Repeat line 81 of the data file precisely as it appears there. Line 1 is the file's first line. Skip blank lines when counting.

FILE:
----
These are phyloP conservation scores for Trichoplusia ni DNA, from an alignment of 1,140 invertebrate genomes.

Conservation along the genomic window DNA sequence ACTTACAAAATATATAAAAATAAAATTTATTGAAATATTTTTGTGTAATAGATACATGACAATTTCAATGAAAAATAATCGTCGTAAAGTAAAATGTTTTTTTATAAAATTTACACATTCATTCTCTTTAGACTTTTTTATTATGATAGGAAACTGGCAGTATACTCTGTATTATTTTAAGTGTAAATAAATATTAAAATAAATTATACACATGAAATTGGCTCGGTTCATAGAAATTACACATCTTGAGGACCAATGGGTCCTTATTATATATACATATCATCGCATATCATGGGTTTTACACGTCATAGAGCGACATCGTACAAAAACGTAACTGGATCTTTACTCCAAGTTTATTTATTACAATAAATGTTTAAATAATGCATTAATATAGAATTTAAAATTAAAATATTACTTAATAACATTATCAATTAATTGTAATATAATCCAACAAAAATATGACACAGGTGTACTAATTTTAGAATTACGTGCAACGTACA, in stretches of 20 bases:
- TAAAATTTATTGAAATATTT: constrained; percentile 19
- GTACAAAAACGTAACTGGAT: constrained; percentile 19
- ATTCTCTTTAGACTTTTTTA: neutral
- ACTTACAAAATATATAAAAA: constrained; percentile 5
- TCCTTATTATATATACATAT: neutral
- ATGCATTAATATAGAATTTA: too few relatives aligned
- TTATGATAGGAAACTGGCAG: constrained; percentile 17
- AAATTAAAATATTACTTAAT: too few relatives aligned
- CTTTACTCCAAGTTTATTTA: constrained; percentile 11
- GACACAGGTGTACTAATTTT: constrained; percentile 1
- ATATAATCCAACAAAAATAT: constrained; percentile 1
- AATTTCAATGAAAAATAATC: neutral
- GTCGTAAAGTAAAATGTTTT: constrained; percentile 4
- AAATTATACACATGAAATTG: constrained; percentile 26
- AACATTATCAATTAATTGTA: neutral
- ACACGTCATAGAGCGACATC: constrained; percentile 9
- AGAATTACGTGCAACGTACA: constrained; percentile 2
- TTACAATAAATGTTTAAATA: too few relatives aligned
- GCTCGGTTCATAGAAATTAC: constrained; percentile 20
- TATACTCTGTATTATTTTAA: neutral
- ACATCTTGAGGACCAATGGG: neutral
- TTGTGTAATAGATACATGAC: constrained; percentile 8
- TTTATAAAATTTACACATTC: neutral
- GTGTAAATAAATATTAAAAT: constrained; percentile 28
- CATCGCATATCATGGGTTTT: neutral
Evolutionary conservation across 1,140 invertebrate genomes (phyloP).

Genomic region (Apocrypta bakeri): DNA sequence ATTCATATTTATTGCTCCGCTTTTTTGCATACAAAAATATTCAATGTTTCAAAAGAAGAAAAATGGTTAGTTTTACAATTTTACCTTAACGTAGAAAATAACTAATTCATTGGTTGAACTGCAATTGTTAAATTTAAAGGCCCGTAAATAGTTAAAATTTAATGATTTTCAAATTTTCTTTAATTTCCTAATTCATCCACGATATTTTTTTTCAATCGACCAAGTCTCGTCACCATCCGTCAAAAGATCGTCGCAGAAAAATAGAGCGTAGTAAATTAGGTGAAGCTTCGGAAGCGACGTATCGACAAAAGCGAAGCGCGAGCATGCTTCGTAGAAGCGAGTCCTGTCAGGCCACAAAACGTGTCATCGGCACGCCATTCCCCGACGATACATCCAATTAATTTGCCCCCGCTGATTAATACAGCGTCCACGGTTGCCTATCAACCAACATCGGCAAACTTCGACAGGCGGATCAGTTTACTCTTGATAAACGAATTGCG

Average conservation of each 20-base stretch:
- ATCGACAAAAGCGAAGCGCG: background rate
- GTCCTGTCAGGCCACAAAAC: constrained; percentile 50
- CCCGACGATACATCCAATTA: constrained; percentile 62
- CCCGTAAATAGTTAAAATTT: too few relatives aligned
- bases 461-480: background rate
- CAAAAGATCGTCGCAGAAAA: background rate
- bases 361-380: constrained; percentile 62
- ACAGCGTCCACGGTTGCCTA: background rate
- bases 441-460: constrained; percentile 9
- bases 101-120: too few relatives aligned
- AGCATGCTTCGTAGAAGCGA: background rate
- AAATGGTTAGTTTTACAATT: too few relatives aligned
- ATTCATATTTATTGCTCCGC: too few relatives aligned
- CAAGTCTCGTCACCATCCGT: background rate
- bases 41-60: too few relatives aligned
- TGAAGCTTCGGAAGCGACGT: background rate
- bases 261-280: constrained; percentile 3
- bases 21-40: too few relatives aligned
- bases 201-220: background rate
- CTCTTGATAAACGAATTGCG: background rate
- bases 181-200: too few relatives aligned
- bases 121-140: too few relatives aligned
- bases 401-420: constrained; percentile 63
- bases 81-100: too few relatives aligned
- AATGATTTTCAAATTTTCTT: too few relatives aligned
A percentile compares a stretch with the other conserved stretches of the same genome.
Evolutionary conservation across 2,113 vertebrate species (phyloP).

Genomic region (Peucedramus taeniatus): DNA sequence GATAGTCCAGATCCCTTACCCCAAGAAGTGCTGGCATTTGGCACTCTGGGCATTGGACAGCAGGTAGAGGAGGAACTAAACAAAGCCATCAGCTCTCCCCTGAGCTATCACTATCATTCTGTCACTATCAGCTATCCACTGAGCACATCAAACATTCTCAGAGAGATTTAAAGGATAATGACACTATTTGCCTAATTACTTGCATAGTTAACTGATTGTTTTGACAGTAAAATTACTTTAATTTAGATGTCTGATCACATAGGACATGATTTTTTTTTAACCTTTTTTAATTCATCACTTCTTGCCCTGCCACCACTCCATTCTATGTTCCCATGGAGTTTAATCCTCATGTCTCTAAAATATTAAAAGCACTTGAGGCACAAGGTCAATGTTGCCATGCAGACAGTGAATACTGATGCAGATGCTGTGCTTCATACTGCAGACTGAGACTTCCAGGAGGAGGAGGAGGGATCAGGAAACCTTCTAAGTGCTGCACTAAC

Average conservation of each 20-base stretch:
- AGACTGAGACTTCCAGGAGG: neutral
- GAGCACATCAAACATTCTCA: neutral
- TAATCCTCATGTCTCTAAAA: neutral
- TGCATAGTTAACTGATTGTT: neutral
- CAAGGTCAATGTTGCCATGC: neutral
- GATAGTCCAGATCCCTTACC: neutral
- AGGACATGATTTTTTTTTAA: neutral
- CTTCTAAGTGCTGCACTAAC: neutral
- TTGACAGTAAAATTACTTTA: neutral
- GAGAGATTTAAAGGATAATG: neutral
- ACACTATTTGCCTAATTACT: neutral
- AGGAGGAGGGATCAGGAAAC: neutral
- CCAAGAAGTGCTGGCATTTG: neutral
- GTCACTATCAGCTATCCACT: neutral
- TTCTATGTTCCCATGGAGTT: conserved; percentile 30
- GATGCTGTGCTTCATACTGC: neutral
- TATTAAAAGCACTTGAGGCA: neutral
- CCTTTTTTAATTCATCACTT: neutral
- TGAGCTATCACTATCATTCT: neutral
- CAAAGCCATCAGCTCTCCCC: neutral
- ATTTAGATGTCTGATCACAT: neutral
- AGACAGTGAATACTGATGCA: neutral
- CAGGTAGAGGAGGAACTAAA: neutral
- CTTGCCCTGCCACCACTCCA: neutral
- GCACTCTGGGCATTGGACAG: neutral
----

- AGACAGTGAATACTGATGCA: neutral